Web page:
4. Laurie, I agree with you 100%. I did see many of my loves on the list; but your point is absolutely valid. I make it a priority to follow reliable links, my author community AND that I, myself, READ a variety of stories, genres etc. to collect as many “experiences” as possible to build a “robust resource for the YA readers” in my classroom!! We are all bettered by being seated at a “full table!”

  5. Hi Laurie: My friends and I had our own outrage once this list was released. I saw the list when they posted it for voting. At that time, there WERE people of color: WDM, Angela Johnson, even some Jacqueline Woodson, if I recall. That none of them made it to the final 100 is ridiculous. But, it is surprising. Many of these lists don’t give nods to people of color, of subjects of color, of anything really beyond the mainstream (read: White, middle class, straight) usually. That this list is so white simply confirms what we’ve known all along. What is problematic, too, is that people who work with children will reference this list and not ask those important questions: primarily, whose voices are missing? These books on this list don’t reflect the lives of the young people I know, for the most part. Thank you for posting how to take action. I’ll share that with my friends.

  6. Laurie,

    I’m VERY glad to see your post on this topic. I wrote about it on Friday, asking who is the “your” in the “Your top 100” and pointing readers to the discussion of NPRs lack of diversity, but you’ve got a much broader readership than I do, so thanks for taking it up.

    Yesterday, I learned of an ad campaign with posters that say “In any war between the civilized man and the savage, choose the civilized man.” The next line is “Support Israel. Defeat Jihad.” The juxtaposition of “civilized” and “savage” comes right out of the portrayals of European/European Americans and Indigenous peoples of “the New World.” The ad is disgusting and should give pause to writers who use that binary and teachers who teach their works in an unchallenging way. I’m developing a blog post on the ad now.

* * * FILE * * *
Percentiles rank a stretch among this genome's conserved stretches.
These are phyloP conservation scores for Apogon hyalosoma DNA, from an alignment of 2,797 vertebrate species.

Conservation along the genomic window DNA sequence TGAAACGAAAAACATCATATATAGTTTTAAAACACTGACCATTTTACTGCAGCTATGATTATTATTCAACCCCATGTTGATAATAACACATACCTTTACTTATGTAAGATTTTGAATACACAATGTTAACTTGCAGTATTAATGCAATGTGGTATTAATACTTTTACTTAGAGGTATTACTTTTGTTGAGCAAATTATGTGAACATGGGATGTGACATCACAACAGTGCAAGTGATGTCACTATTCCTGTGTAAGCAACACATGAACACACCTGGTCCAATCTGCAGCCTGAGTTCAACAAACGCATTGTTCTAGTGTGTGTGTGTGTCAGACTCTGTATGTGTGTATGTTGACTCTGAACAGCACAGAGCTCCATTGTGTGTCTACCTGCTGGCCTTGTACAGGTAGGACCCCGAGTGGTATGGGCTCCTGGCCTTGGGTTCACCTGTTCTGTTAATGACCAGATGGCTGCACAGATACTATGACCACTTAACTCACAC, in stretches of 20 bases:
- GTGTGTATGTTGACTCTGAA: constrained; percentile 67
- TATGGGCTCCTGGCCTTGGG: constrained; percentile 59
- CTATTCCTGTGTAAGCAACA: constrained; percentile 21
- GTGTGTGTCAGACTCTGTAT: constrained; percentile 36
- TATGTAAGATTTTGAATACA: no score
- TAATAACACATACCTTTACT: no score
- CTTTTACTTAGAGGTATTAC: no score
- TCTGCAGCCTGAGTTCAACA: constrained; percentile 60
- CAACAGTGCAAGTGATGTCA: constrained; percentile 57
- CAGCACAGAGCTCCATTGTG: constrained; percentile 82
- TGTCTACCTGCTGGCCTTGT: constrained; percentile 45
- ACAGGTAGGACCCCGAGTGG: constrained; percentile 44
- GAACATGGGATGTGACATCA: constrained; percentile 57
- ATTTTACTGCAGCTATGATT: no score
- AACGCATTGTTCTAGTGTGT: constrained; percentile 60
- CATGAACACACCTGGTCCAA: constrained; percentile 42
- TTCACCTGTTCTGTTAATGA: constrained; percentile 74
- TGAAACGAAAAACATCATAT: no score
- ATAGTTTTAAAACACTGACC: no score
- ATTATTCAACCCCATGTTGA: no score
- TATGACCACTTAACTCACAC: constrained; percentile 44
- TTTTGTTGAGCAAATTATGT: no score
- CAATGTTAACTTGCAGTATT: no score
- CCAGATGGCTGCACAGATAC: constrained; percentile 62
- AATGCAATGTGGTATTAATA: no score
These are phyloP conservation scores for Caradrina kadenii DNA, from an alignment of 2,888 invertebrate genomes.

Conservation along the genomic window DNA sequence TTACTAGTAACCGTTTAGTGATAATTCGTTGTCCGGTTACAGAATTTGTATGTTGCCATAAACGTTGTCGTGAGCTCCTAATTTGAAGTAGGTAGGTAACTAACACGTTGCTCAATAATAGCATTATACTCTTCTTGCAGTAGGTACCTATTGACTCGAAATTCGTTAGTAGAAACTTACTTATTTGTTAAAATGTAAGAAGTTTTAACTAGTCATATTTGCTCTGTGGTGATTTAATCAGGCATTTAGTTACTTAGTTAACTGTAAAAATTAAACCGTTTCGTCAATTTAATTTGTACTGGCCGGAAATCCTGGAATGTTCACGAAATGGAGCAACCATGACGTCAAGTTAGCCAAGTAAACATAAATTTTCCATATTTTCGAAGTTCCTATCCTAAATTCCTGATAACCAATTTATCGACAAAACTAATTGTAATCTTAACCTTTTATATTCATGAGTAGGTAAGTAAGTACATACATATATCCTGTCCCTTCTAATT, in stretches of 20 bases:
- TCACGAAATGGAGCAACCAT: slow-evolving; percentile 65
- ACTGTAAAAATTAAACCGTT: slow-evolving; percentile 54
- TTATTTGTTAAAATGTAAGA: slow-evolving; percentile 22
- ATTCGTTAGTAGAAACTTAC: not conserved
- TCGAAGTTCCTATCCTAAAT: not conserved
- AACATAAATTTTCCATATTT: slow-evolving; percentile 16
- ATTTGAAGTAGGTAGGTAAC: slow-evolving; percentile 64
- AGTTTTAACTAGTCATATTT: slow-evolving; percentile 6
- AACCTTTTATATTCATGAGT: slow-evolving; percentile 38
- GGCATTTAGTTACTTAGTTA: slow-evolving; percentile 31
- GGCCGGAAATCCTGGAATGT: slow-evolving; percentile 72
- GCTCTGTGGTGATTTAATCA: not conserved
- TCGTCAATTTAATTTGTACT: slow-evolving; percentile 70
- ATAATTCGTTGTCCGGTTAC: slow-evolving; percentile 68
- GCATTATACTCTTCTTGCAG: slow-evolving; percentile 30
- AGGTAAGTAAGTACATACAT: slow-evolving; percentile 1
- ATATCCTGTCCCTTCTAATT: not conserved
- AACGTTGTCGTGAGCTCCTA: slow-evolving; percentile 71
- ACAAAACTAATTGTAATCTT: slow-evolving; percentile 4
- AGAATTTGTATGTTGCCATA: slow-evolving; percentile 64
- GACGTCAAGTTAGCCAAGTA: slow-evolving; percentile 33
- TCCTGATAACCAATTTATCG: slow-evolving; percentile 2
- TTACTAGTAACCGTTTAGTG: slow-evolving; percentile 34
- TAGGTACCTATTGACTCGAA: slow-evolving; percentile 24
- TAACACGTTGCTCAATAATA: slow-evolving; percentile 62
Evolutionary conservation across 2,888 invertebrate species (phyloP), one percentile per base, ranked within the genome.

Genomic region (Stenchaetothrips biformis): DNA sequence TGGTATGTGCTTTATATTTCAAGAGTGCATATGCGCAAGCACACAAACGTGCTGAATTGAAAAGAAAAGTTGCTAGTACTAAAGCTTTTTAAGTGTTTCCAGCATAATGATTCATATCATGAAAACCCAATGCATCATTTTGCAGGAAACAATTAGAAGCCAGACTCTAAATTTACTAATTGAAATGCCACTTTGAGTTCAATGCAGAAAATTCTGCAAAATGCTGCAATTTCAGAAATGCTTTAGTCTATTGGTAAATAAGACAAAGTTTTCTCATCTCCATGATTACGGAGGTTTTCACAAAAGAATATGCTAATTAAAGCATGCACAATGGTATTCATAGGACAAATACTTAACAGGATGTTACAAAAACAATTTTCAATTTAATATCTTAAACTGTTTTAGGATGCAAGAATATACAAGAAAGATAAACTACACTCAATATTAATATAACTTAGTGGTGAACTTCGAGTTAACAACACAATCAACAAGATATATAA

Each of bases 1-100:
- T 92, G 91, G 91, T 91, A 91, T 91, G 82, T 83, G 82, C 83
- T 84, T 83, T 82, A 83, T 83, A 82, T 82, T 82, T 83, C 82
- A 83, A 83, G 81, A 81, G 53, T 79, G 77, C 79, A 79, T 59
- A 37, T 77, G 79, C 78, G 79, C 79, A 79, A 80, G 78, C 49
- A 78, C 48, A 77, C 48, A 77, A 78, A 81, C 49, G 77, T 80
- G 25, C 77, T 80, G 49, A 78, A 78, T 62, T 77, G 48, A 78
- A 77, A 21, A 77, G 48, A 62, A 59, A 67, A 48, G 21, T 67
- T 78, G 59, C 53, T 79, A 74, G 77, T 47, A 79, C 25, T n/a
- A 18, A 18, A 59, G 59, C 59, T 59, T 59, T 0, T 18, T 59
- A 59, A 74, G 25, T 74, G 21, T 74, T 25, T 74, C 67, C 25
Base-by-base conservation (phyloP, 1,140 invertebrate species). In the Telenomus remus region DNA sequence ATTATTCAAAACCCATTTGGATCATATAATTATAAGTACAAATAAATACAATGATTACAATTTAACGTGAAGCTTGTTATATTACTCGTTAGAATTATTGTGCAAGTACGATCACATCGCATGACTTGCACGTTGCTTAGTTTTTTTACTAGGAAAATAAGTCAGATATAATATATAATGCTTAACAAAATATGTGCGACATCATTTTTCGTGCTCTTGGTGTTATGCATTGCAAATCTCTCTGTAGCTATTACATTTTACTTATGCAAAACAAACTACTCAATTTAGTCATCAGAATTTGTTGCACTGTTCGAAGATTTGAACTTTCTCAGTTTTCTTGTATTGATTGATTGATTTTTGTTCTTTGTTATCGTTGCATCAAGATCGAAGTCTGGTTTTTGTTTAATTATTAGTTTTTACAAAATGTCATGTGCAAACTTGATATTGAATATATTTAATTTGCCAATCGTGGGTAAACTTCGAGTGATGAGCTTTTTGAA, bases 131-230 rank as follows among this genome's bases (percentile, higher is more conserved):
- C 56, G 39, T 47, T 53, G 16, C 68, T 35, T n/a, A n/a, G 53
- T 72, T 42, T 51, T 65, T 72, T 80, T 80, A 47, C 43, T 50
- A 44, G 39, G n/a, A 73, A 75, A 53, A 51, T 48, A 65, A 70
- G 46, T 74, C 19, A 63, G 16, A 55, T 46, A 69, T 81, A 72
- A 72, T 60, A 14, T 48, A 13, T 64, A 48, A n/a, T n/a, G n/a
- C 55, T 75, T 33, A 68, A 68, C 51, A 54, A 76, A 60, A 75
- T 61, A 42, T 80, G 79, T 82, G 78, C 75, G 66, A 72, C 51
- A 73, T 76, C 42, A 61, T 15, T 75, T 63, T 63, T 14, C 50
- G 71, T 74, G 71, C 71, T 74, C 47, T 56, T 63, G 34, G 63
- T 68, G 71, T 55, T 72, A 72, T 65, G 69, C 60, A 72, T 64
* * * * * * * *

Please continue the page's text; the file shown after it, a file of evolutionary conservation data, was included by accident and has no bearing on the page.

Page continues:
7. Like others here, I was happy to see Speak and many of my other favorite YA books on this list, but also dismayed at how arbitrary and lacking in diversity the list is, given its potential distribution and use. Given NPR’s influence, a vote was not the most responsible way to compile such a list. The title of the list–Top 100 YA Books–is all that most readers will take into account. They won’t all understand its intrinsic lack of credibility. Of course, reading tastes and lists in general defy objectivity, but this one’s getting way too much traction given its built-in flaws.

    As a writer who tries to promote literature featuring Latino/a characters and themes, I was disappointed. As a former teacher of YA writing, I almost had to laugh…so many names missing it defies common sense. I guess it’s a start, though.

    It was a good reminder to reread Speak!

  8. When the list, Best-Ever Teen Novels?, was published I was surprised to see debut authors on the list. Not that they aren’t worthy, but NPR said ‘Best-EVER;. Their expert panel, their words, that narrowed the list to 235 consisted of a children’s book editor from the NYT, a children’s book editor from Publishers Weekly and editor of PW Children’s Bookshelf weekly, a librarian & a person who has a YA WHY? column on the Onion. So how could the final list be so skewed. I wondered how those people were not familiar with John Green. No Graveyard Book or Chains on the list to even vote for. The voting wasn’t blocked so people could not vote multiple times. I think lists are just that, lists, and there are too many of them that eventually they have no validity. #16 Perks of Being a Wallflower is out tomorrow, reissue in Hardback.

    Thanks for posting on this topic.